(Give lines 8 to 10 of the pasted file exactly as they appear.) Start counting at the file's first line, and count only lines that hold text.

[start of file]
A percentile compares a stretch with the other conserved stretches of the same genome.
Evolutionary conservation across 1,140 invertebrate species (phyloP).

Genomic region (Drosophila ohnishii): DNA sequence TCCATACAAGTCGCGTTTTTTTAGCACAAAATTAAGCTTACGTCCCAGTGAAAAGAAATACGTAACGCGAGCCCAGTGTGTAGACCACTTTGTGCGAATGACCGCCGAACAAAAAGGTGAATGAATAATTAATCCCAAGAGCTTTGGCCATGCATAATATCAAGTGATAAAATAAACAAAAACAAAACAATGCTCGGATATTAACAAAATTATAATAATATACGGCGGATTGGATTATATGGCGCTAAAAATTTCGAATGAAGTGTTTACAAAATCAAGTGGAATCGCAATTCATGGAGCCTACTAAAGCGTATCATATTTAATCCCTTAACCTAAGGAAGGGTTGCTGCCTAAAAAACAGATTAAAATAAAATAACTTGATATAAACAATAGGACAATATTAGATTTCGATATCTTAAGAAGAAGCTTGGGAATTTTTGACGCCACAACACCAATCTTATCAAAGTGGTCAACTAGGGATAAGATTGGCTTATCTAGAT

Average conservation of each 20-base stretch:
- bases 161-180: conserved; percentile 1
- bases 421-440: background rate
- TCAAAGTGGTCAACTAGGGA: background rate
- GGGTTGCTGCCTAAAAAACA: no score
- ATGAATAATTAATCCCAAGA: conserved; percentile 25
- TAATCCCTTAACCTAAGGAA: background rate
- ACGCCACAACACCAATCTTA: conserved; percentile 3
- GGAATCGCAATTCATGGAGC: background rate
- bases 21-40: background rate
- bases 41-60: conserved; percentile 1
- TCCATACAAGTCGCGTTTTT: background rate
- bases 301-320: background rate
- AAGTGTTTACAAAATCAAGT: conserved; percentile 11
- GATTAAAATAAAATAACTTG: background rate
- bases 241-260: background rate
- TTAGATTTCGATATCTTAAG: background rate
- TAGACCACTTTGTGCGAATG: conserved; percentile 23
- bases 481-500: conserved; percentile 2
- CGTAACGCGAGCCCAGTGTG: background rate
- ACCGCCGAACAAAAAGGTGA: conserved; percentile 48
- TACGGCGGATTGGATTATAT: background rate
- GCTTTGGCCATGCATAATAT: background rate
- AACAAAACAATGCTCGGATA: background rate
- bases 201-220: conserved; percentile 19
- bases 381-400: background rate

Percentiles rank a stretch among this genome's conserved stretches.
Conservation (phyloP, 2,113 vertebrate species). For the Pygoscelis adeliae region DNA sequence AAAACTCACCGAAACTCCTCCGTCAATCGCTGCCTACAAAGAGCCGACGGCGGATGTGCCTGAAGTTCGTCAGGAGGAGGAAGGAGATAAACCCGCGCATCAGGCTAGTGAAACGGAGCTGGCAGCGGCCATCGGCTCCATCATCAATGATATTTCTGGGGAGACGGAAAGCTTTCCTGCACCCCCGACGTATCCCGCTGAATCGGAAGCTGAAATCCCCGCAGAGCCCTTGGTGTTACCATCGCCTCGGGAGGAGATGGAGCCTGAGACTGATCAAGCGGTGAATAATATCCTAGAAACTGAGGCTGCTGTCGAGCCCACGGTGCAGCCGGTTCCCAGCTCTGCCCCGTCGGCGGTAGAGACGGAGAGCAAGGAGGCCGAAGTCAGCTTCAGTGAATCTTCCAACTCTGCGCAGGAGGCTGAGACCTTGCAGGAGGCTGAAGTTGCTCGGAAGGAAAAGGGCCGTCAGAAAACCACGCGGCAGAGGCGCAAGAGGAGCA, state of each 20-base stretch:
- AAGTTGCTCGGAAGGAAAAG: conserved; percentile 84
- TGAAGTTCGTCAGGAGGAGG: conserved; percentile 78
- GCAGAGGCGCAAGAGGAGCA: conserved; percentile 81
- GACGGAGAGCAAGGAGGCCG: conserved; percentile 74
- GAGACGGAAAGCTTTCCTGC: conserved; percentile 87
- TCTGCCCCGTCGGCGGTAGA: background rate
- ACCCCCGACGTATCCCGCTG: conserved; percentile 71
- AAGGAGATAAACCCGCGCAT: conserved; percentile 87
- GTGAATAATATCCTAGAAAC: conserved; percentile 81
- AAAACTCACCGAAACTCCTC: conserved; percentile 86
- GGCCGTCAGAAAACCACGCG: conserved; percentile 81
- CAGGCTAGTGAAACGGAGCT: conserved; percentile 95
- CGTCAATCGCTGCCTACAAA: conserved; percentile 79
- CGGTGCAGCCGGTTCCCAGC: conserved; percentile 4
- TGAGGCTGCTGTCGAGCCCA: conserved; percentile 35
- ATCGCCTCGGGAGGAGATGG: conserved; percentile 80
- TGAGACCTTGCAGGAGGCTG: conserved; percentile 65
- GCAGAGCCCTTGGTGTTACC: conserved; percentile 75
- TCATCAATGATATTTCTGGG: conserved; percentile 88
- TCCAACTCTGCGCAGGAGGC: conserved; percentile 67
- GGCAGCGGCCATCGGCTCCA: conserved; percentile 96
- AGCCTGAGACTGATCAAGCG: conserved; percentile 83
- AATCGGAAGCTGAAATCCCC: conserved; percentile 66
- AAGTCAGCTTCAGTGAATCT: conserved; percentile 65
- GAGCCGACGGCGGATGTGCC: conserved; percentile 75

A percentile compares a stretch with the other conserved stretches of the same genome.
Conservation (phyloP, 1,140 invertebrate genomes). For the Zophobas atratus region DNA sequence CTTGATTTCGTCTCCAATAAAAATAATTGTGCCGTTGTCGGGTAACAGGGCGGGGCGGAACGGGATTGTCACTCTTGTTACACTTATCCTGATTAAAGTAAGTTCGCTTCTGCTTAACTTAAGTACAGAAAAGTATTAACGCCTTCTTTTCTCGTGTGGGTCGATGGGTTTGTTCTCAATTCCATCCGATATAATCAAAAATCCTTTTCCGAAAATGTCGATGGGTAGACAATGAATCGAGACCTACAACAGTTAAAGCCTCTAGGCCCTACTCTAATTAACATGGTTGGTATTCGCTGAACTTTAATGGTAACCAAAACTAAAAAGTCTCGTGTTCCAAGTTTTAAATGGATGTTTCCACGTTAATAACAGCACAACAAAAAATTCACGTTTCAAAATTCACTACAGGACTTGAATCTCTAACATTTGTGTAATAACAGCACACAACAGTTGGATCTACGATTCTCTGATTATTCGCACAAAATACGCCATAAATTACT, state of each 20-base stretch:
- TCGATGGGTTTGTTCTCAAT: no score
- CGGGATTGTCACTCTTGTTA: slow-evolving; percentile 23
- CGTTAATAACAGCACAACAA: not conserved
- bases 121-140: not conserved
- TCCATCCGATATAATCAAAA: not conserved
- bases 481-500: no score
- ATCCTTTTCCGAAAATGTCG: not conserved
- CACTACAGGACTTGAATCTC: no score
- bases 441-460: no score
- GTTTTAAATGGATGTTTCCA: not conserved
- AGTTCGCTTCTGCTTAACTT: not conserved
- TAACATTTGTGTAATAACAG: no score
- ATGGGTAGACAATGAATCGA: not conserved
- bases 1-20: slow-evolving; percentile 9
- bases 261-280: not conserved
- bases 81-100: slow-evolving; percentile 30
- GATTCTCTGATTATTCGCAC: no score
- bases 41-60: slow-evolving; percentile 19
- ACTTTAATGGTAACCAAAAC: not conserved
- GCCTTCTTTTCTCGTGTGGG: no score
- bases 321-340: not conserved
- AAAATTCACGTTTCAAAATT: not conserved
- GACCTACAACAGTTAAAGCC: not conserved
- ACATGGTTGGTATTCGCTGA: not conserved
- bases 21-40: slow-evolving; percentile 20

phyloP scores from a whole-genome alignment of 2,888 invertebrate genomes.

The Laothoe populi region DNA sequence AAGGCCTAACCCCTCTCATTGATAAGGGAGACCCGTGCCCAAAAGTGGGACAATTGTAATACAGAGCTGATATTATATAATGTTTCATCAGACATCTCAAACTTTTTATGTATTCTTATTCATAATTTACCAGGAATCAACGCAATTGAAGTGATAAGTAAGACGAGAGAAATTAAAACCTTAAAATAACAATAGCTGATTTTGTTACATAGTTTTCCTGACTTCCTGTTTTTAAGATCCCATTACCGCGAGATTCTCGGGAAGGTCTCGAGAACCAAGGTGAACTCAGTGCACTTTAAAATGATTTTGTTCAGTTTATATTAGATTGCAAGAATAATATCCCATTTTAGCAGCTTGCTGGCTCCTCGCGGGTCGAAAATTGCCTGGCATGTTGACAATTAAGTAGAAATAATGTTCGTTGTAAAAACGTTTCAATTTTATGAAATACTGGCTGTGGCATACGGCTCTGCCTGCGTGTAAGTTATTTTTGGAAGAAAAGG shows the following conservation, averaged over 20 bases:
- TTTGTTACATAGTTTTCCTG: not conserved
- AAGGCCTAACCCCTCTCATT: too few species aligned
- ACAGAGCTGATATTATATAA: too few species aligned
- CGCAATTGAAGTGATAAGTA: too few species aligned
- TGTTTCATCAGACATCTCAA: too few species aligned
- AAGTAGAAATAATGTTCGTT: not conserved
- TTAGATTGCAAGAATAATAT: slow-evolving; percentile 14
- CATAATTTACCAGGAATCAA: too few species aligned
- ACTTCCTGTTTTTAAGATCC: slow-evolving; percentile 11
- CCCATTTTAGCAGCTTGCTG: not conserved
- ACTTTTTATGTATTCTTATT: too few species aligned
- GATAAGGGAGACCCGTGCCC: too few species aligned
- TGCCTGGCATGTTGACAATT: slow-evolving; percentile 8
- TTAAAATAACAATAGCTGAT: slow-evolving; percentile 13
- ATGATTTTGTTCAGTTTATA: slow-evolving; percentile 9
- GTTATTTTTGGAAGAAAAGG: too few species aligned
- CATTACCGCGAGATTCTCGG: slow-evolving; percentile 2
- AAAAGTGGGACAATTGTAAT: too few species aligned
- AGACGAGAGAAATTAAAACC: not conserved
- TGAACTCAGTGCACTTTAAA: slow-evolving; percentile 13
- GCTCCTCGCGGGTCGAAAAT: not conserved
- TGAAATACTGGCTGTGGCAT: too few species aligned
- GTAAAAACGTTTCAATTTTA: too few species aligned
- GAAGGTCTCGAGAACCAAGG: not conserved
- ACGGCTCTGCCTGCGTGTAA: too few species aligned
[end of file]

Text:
- GGGTTGCTGCCTAAAAAACA: no score
- ATGAATAATTAATCCCAAGA: conserved; percentile 25
- TAATCCCTTAACCTAAGGAA: background rate